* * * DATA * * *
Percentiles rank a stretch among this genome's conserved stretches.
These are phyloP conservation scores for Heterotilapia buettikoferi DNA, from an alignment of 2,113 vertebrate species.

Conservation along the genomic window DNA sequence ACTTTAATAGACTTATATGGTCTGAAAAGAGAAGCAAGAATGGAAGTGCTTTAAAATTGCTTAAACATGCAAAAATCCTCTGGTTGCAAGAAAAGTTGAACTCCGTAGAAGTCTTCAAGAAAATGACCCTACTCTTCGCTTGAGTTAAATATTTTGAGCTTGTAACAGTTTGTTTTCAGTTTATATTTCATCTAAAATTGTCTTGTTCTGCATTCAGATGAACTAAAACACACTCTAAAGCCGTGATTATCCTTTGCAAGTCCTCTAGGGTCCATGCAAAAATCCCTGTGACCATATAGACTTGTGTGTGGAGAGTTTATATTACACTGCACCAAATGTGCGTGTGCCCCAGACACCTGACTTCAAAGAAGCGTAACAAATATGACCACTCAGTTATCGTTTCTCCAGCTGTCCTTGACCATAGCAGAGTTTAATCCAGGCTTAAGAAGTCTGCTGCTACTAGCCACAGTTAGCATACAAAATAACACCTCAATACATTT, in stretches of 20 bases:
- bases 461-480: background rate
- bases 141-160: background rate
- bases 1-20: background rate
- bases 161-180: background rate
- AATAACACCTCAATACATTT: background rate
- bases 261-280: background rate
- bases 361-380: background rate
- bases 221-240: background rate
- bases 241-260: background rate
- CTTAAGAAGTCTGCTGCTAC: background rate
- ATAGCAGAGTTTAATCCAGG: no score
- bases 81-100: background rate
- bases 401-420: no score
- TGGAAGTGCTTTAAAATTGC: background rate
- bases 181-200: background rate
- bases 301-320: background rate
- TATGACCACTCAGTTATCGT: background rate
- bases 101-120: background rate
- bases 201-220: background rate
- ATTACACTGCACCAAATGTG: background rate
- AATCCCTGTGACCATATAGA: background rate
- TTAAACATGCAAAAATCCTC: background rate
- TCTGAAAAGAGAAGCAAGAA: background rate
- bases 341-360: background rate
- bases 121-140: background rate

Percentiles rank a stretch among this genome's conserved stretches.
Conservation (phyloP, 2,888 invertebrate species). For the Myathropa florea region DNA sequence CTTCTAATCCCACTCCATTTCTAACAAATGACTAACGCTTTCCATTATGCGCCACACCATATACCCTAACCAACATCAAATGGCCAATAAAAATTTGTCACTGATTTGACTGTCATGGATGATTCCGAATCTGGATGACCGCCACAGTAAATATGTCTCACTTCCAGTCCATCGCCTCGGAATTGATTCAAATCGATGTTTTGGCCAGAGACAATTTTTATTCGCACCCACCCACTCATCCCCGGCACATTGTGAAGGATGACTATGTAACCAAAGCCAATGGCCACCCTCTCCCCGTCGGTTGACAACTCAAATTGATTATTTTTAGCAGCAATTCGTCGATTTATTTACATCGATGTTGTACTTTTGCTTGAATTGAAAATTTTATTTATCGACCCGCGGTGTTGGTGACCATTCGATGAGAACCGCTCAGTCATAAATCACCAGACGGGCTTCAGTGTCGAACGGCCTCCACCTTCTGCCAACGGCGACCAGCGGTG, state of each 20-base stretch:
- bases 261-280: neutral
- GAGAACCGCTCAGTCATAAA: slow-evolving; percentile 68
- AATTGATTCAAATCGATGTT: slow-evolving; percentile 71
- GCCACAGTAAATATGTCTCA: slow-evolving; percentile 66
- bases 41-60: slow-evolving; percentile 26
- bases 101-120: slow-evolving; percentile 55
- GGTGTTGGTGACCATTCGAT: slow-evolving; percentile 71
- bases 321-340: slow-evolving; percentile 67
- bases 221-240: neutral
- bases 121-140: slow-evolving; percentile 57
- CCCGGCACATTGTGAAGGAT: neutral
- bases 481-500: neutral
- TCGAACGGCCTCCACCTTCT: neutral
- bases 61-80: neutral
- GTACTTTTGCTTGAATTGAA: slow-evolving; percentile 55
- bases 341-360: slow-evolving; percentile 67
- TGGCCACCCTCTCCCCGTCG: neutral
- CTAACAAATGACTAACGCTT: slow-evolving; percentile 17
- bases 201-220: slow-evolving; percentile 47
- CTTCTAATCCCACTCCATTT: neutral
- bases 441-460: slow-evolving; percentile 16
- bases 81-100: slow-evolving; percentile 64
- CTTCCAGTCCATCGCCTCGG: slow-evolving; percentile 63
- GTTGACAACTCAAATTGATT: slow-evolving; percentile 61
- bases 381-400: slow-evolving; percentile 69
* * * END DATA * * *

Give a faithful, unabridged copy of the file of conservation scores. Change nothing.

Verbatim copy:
Percentiles rank a stretch among this genome's conserved stretches.
These are phyloP conservation scores for Heterotilapia buettikoferi DNA, from an alignment of 2,113 vertebrate species.

Conservation along the genomic window DNA sequence ACTTTAATAGACTTATATGGTCTGAAAAGAGAAGCAAGAATGGAAGTGCTTTAAAATTGCTTAAACATGCAAAAATCCTCTGGTTGCAAGAAAAGTTGAACTCCGTAGAAGTCTTCAAGAAAATGACCCTACTCTTCGCTTGAGTTAAATATTTTGAGCTTGTAACAGTTTGTTTTCAGTTTATATTTCATCTAAAATTGTCTTGTTCTGCATTCAGATGAACTAAAACACACTCTAAAGCCGTGATTATCCTTTGCAAGTCCTCTAGGGTCCATGCAAAAATCCCTGTGACCATATAGACTTGTGTGTGGAGAGTTTATATTACACTGCACCAAATGTGCGTGTGCCCCAGACACCTGACTTCAAAGAAGCGTAACAAATATGACCACTCAGTTATCGTTTCTCCAGCTGTCCTTGACCATAGCAGAGTTTAATCCAGGCTTAAGAAGTCTGCTGCTACTAGCCACAGTTAGCATACAAAATAACACCTCAATACATTT, in stretches of 20 bases:
- bases 461-480: background rate
- bases 141-160: background rate
- bases 1-20: background rate
- bases 161-180: background rate
- AATAACACCTCAATACATTT: background rate
- bases 261-280: background rate
- bases 361-380: background rate
- bases 221-240: background rate
- bases 241-260: background rate
- CTTAAGAAGTCTGCTGCTAC: background rate
- ATAGCAGAGTTTAATCCAGG: no score
- bases 81-100: background rate
- bases 401-420: no score
- TGGAAGTGCTTTAAAATTGC: background rate
- bases 181-200: background rate
- bases 301-320: background rate
- TATGACCACTCAGTTATCGT: background rate
- bases 101-120: background rate
- bases 201-220: background rate
- ATTACACTGCACCAAATGTG: background rate
- AATCCCTGTGACCATATAGA: background rate
- TTAAACATGCAAAAATCCTC: background rate
- TCTGAAAAGAGAAGCAAGAA: background rate
- bases 341-360: background rate
- bases 121-140: background rate

Percentiles rank a stretch among this genome's conserved stretches.
Conservation (phyloP, 2,888 invertebrate species). For the Myathropa florea region DNA sequence CTTCTAATCCCACTCCATTTCTAACAAATGACTAACGCTTTCCATTATGCGCCACACCATATACCCTAACCAACATCAAATGGCCAATAAAAATTTGTCACTGATTTGACTGTCATGGATGATTCCGAATCTGGATGACCGCCACAGTAAATATGTCTCACTTCCAGTCCATCGCCTCGGAATTGATTCAAATCGATGTTTTGGCCAGAGACAATTTTTATTCGCACCCACCCACTCATCCCCGGCACATTGTGAAGGATGACTATGTAACCAAAGCCAATGGCCACCCTCTCCCCGTCGGTTGACAACTCAAATTGATTATTTTTAGCAGCAATTCGTCGATTTATTTACATCGATGTTGTACTTTTGCTTGAATTGAAAATTTTATTTATCGACCCGCGGTGTTGGTGACCATTCGATGAGAACCGCTCAGTCATAAATCACCAGACGGGCTTCAGTGTCGAACGGCCTCCACCTTCTGCCAACGGCGACCAGCGGTG, state of each 20-base stretch:
- bases 261-280: neutral
- GAGAACCGCTCAGTCATAAA: slow-evolving; percentile 68
- AATTGATTCAAATCGATGTT: slow-evolving; percentile 71
- GCCACAGTAAATATGTCTCA: slow-evolving; percentile 66
- bases 41-60: slow-evolving; percentile 26
- bases 101-120: slow-evolving; percentile 55
- GGTGTTGGTGACCATTCGAT: slow-evolving; percentile 71
- bases 321-340: slow-evolving; percentile 67
- bases 221-240: neutral
- bases 121-140: slow-evolving; percentile 57
- CCCGGCACATTGTGAAGGAT: neutral
- bases 481-500: neutral
- TCGAACGGCCTCCACCTTCT: neutral
- bases 61-80: neutral
- GTACTTTTGCTTGAATTGAA: slow-evolving; percentile 55
- bases 341-360: slow-evolving; percentile 67
- TGGCCACCCTCTCCCCGTCG: neutral
- CTAACAAATGACTAACGCTT: slow-evolving; percentile 17
- bases 201-220: slow-evolving; percentile 47
- CTTCTAATCCCACTCCATTT: neutral
- bases 441-460: slow-evolving; percentile 16
- bases 81-100: slow-evolving; percentile 64
- CTTCCAGTCCATCGCCTCGG: slow-evolving; percentile 63
- GTTGACAACTCAAATTGATT: slow-evolving; percentile 61
- bases 381-400: slow-evolving; percentile 69